Tape Movie Review
Another quickie guerrilla movie spawn of the digital video age, "Tape" is a real-time, three-character drama shot on the cheap in a hotel room by director Richard Linklater, who made such an awesome impact last month with the experimental animated philosophy daze of "Waking Life".
It's a movie that can work only if its characters hold you rapt for its entire run time -- and it might have done just that if said characters weren't so uniformly abrasive.
Ethan Hawke and Robert Sean Leonard play former high school buddies both in Lansing, Michigan, for a weekend. Leonard is there because he's an upstart filmmaker, convinced he's struggling for his art, whose first movie is playing the Lansing Film Festival. Hawke, a violent, drunk stoner with a chip on his shoulder, is ostensibly there as moral support, but in reality he has an entirely different agenda. He's never gotten over the fact that 10 years ago his high school girlfriend slept with Leonard. Now he has an ax to grind and a captive audience.
From the get-go it's clear these two guys have a relationship based on provocation, and it isn't long before Hawke is asking pointed questions about "that night" when Leonard took his girlfriend to bed. It takes him a while to get to the point, but when he does it's tantamount to an accusation of rape -- an accusation Leonard fails to dispel to Hawke's satisfaction.
"It was just something that got a little out of hand," he insists.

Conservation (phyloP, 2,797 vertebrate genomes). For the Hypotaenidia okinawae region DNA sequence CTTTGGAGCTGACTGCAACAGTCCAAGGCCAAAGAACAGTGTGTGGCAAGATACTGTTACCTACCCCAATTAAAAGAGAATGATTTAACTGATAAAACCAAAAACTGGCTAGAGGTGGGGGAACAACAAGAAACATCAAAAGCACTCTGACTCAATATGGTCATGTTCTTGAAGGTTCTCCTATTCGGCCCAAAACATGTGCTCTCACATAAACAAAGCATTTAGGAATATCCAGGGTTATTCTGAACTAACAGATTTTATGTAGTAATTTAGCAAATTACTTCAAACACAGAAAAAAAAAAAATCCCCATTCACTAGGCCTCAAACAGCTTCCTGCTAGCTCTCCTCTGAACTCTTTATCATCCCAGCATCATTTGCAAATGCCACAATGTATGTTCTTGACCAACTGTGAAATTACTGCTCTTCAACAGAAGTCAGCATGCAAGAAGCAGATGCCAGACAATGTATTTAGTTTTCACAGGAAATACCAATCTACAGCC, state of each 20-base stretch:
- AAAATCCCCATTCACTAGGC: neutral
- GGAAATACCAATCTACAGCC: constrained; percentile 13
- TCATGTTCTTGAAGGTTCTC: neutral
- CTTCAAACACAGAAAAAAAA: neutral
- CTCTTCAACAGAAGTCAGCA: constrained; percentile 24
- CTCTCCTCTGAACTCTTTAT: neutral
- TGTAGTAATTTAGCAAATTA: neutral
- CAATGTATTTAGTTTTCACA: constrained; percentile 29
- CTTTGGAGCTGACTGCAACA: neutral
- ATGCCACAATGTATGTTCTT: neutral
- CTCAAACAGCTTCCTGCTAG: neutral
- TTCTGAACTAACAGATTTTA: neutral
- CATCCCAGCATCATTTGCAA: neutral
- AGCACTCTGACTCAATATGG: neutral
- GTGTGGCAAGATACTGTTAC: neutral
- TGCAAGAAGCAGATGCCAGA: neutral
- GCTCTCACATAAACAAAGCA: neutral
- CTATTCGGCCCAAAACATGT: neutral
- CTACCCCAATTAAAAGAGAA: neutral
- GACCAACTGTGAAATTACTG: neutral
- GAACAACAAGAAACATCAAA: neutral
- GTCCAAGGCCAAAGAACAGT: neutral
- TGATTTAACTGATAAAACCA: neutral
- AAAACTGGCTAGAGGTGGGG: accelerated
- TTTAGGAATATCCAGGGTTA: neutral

Hawke pushes on, forcing something resembling a confession out of his old friend -- just about the time the girl in question (Uma Thurman) turns up at the door of their room. It seems she lives in Lansing and Hawke contrived this meeting to watch Leonard squirm as some kind of catharsis for his immature psyche.
As the room becomes viscous with tension, Linklater's hand-held vérité, seat-of-his-pants style serves the story well (even if the wild camera movements induce motion sickness at times). But the one-room structure (adapted from a one-act play by Stephen Belber) almost single-handedly sinks the film because the more uncomfortable the situation becomes, the more you wonder why none of the characters don't just up and leave.
Hawke, Leonard and Thurman give what feel like under-defined performances of practiced "improvisation," which contributes to the problem. Leonard, for example, gives the impression that his character feels compelled to stay, but what it is that compels him is frustratingly unclear.
Thurman soon realizes there is emotional collusion afoot. But while she doesn't much care for the company of these two former boyfriends or their unfinished business, she not only sticks around but also ups the ante by playing head games of her own.
Eventually the behavior of all three characters degenerates to the point that you might start thinking, "Well, if none of them are going to leave, I will."
"Tape" -- the title refers to Hawke's surreptitiously recording Leonard's "confession" -- is not uninvolving or badly executed (for a film shot in six days). But it's hard to get wrapped up in a story when half the time you're second-guessing the characters' actions and imagining something smarter you'd have done in their position.
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